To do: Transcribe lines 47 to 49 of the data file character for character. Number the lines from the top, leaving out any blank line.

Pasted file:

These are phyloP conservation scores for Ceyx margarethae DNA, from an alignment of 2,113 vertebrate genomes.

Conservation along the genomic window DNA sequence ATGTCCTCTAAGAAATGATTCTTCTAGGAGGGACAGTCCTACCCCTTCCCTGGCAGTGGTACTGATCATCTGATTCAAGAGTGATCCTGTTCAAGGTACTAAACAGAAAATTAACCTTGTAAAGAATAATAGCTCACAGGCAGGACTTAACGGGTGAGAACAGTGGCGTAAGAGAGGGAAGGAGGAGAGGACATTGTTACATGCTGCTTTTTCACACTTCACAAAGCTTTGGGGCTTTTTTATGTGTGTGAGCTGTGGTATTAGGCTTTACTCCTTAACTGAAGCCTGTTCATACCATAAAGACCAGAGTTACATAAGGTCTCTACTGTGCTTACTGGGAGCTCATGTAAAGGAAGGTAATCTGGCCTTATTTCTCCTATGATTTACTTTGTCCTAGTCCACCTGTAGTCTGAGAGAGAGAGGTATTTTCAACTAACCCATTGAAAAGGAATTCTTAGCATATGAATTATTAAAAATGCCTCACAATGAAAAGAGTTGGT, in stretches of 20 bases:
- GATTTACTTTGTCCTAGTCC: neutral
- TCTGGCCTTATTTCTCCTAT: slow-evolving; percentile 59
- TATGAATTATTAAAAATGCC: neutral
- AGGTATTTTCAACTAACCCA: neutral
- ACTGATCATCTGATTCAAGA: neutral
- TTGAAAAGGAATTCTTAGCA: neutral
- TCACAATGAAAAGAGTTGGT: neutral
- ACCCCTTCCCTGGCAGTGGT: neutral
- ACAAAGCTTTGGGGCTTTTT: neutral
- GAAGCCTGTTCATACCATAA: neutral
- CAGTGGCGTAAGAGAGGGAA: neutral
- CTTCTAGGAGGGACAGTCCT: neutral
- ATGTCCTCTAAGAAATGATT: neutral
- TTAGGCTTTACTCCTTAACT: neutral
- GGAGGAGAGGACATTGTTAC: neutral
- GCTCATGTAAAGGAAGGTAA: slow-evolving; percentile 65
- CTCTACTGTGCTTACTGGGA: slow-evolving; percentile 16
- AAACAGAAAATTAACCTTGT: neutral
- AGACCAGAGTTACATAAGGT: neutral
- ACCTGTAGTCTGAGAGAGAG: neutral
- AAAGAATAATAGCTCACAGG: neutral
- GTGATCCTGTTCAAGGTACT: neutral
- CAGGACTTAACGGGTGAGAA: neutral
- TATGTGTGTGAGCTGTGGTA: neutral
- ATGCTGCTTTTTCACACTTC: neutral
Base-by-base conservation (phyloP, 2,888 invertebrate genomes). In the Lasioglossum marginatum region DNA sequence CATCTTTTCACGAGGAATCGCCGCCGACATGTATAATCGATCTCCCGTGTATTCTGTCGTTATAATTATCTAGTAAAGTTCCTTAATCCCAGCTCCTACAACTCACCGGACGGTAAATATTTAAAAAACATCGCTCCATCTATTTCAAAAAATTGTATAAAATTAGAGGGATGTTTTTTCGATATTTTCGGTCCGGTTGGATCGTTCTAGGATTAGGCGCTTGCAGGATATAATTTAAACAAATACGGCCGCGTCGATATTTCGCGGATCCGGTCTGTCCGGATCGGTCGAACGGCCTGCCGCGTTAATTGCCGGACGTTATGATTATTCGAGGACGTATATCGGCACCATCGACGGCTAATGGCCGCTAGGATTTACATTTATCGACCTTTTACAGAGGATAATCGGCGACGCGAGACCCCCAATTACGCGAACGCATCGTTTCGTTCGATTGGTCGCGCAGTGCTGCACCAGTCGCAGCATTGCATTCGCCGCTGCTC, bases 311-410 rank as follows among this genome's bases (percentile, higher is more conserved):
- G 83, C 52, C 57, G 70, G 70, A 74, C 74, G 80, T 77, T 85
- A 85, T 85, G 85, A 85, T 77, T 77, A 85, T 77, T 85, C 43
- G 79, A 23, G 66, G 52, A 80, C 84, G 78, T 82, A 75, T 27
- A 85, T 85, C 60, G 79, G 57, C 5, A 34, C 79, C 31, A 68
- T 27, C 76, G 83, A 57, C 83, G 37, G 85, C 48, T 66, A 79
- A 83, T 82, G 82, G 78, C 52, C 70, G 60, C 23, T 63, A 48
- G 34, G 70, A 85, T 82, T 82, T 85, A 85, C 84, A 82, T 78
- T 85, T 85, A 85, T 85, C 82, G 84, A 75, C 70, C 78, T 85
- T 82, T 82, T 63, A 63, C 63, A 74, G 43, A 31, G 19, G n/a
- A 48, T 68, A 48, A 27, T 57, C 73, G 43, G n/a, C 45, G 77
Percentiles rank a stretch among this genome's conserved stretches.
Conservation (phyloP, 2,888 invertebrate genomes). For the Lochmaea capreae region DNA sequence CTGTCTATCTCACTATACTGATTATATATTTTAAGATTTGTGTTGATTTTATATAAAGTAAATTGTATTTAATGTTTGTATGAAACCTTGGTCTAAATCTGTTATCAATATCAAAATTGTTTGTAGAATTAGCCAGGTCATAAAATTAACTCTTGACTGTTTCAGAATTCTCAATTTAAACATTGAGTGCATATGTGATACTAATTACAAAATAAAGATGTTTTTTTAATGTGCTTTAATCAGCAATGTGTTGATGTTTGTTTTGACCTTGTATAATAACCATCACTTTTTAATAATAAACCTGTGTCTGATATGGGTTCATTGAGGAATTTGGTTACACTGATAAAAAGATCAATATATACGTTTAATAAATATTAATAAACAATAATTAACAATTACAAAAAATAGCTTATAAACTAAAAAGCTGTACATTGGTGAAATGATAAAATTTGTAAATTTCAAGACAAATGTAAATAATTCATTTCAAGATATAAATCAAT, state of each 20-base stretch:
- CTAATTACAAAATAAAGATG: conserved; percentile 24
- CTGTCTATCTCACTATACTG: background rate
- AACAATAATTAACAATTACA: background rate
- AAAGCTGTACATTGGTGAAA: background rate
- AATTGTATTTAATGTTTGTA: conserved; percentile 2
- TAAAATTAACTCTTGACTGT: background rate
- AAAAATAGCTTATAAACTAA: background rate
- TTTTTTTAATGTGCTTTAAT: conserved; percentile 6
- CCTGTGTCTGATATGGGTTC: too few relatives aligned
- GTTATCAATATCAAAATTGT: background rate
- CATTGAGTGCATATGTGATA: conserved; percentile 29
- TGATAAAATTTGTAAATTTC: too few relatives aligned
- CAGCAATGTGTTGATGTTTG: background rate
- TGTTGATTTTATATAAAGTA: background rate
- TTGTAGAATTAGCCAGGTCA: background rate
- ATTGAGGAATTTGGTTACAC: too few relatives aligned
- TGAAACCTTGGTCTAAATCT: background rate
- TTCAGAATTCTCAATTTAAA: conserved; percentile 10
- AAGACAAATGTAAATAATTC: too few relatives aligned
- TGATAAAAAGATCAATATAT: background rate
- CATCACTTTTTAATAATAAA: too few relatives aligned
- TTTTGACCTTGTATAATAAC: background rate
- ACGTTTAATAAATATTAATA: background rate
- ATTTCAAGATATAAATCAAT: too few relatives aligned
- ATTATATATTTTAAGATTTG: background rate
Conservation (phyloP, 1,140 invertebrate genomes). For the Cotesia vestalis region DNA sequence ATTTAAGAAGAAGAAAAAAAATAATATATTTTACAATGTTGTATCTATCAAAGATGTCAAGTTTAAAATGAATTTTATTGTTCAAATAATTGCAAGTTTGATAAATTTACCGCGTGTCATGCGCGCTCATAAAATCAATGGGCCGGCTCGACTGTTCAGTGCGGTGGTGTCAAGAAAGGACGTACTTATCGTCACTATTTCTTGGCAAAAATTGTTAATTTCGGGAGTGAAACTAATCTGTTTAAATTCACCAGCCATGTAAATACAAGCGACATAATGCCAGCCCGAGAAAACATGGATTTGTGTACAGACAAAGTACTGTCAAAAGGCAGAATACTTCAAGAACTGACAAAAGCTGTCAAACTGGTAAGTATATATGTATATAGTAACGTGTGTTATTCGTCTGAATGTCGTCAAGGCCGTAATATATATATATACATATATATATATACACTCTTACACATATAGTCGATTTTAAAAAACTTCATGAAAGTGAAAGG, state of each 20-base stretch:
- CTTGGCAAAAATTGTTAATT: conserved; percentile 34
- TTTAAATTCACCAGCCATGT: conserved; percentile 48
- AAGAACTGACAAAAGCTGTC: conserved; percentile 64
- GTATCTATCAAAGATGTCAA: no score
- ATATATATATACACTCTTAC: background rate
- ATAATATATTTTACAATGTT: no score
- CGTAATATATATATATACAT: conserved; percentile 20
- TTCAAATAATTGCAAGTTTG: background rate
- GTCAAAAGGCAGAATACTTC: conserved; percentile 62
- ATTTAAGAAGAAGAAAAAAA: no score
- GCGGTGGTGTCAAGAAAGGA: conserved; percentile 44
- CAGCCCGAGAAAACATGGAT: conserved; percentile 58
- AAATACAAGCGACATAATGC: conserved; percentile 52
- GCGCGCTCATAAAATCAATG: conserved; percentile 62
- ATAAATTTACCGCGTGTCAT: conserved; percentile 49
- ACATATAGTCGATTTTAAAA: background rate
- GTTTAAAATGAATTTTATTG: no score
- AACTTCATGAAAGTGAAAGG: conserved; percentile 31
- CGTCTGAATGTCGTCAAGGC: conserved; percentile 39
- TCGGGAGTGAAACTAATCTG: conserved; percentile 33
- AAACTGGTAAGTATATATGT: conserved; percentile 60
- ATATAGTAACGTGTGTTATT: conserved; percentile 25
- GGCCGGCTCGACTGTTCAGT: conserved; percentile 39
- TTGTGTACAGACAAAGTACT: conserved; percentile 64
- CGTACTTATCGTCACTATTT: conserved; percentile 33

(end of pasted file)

- AAAAATAGCTTATAAACTAA: background rate
- TTTTTTTAATGTGCTTTAAT: conserved; percentile 6
- CCTGTGTCTGATATGGGTTC: too few relatives aligned